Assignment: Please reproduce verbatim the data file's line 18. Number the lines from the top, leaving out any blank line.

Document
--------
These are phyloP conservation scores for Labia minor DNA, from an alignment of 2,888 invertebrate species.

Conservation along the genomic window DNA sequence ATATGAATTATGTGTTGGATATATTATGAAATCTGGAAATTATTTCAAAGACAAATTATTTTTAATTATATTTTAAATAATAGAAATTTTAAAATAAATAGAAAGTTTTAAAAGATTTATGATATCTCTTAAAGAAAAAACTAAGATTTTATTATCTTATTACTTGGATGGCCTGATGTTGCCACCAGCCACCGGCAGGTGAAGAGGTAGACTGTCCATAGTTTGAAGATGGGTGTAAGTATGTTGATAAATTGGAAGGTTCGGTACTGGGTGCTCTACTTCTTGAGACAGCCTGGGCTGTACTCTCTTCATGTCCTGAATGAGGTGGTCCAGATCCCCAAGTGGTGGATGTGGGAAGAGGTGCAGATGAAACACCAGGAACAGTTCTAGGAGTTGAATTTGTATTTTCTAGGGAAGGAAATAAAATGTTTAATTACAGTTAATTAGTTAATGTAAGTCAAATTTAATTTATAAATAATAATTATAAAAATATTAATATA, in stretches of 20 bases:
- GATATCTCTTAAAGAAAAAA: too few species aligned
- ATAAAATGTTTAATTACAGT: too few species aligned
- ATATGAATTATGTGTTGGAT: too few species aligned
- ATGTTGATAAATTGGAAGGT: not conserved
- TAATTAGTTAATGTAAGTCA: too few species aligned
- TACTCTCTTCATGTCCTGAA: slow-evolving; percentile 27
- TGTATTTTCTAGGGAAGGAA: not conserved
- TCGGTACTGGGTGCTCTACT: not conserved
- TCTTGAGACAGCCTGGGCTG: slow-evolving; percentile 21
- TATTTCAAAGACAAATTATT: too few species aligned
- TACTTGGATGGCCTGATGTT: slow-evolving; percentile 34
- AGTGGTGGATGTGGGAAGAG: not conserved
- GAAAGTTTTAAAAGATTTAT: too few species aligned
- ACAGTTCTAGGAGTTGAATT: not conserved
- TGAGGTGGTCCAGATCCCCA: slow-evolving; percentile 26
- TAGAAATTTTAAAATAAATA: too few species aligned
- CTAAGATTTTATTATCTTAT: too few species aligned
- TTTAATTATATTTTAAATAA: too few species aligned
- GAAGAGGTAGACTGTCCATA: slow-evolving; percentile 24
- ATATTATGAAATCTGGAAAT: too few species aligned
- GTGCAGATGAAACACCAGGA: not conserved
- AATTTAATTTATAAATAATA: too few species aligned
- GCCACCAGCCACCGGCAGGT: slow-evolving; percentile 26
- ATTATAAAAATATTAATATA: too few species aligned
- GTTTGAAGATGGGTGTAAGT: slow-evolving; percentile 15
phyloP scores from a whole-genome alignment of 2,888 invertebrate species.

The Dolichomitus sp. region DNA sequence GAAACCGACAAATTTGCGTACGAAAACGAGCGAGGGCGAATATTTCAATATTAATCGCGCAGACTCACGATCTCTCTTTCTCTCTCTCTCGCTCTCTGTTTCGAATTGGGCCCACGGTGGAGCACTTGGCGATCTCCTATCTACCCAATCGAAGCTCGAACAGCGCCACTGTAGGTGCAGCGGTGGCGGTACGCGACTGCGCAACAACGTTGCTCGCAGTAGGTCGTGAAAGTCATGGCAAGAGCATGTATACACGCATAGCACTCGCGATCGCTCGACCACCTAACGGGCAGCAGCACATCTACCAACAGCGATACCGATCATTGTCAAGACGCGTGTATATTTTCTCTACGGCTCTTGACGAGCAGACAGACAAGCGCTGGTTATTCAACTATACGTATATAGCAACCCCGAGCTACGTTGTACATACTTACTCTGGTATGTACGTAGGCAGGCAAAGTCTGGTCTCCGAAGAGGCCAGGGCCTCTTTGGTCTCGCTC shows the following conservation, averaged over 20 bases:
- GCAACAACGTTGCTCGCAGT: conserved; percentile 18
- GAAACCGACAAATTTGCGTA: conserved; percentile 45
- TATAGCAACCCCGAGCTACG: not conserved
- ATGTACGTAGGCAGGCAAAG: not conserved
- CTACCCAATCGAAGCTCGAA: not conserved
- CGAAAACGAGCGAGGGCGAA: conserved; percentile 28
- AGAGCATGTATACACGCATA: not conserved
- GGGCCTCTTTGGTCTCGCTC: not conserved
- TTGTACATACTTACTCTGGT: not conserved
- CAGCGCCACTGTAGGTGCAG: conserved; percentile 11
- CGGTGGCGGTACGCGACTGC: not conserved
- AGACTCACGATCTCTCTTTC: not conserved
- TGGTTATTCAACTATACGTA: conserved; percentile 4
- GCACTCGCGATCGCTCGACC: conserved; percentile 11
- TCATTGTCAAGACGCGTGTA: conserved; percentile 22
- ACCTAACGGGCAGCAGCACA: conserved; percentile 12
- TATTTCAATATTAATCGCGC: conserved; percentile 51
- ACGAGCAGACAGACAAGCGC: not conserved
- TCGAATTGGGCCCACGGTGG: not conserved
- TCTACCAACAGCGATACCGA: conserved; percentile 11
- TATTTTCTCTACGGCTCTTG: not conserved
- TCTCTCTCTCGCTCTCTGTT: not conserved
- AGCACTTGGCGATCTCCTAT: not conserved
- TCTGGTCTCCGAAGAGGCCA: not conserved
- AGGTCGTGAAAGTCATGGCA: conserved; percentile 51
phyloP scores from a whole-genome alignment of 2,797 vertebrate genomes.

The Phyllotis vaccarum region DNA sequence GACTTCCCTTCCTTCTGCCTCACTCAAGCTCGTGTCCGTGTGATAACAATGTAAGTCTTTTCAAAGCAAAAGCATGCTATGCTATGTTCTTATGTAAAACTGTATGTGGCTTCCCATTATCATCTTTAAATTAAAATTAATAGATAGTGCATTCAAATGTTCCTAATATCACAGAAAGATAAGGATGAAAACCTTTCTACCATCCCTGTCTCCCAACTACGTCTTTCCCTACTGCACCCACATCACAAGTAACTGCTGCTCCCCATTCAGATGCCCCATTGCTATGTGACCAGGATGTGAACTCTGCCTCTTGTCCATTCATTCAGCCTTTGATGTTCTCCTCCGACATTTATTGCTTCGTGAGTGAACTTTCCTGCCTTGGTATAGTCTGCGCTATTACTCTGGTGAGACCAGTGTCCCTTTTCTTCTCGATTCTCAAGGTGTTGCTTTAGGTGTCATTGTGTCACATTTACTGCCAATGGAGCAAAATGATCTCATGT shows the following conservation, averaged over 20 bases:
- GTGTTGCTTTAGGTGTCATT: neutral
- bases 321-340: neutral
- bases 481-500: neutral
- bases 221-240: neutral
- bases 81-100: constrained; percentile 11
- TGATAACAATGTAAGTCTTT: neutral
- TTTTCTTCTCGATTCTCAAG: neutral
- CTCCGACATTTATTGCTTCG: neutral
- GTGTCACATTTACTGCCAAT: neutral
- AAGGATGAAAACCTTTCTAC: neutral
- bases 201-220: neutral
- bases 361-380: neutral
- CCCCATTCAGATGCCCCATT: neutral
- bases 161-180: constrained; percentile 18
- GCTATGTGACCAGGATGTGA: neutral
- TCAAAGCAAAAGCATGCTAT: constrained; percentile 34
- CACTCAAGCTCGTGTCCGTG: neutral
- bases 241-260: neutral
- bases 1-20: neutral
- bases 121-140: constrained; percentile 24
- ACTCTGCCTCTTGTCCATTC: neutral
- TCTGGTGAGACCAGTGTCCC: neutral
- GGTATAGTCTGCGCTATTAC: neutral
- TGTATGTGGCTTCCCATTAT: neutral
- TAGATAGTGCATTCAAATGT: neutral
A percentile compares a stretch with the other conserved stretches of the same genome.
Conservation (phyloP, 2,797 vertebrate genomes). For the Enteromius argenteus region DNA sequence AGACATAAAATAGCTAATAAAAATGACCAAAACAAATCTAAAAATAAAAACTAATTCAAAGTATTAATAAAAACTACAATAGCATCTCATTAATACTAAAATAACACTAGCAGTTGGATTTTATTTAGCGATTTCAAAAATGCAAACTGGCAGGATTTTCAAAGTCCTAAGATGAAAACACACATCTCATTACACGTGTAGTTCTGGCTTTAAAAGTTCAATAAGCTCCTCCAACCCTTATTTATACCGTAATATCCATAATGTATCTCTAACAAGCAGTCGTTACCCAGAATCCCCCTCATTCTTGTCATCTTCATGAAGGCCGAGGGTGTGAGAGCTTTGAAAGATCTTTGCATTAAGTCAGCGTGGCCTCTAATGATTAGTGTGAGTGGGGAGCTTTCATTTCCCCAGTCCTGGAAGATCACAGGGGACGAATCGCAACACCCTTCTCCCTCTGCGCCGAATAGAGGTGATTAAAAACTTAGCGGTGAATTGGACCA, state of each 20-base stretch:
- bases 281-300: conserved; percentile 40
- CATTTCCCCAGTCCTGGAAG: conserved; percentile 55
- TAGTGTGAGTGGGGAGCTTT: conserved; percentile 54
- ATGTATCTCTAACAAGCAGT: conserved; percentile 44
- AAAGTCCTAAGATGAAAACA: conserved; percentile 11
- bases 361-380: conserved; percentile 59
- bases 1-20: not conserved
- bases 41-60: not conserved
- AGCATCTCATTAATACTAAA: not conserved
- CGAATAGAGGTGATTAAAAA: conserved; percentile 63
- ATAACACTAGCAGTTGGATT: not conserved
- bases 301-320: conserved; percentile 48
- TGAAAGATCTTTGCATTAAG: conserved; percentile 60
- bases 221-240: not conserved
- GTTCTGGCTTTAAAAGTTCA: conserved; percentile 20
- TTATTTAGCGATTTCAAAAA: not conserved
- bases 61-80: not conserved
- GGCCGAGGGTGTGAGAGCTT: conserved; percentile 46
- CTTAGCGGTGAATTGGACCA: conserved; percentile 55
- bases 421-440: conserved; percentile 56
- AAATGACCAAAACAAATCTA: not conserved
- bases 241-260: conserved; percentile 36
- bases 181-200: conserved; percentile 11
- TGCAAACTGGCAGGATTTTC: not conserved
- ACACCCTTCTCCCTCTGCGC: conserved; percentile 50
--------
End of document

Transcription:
- TAGAAATTTTAAAATAAATA: too few species aligned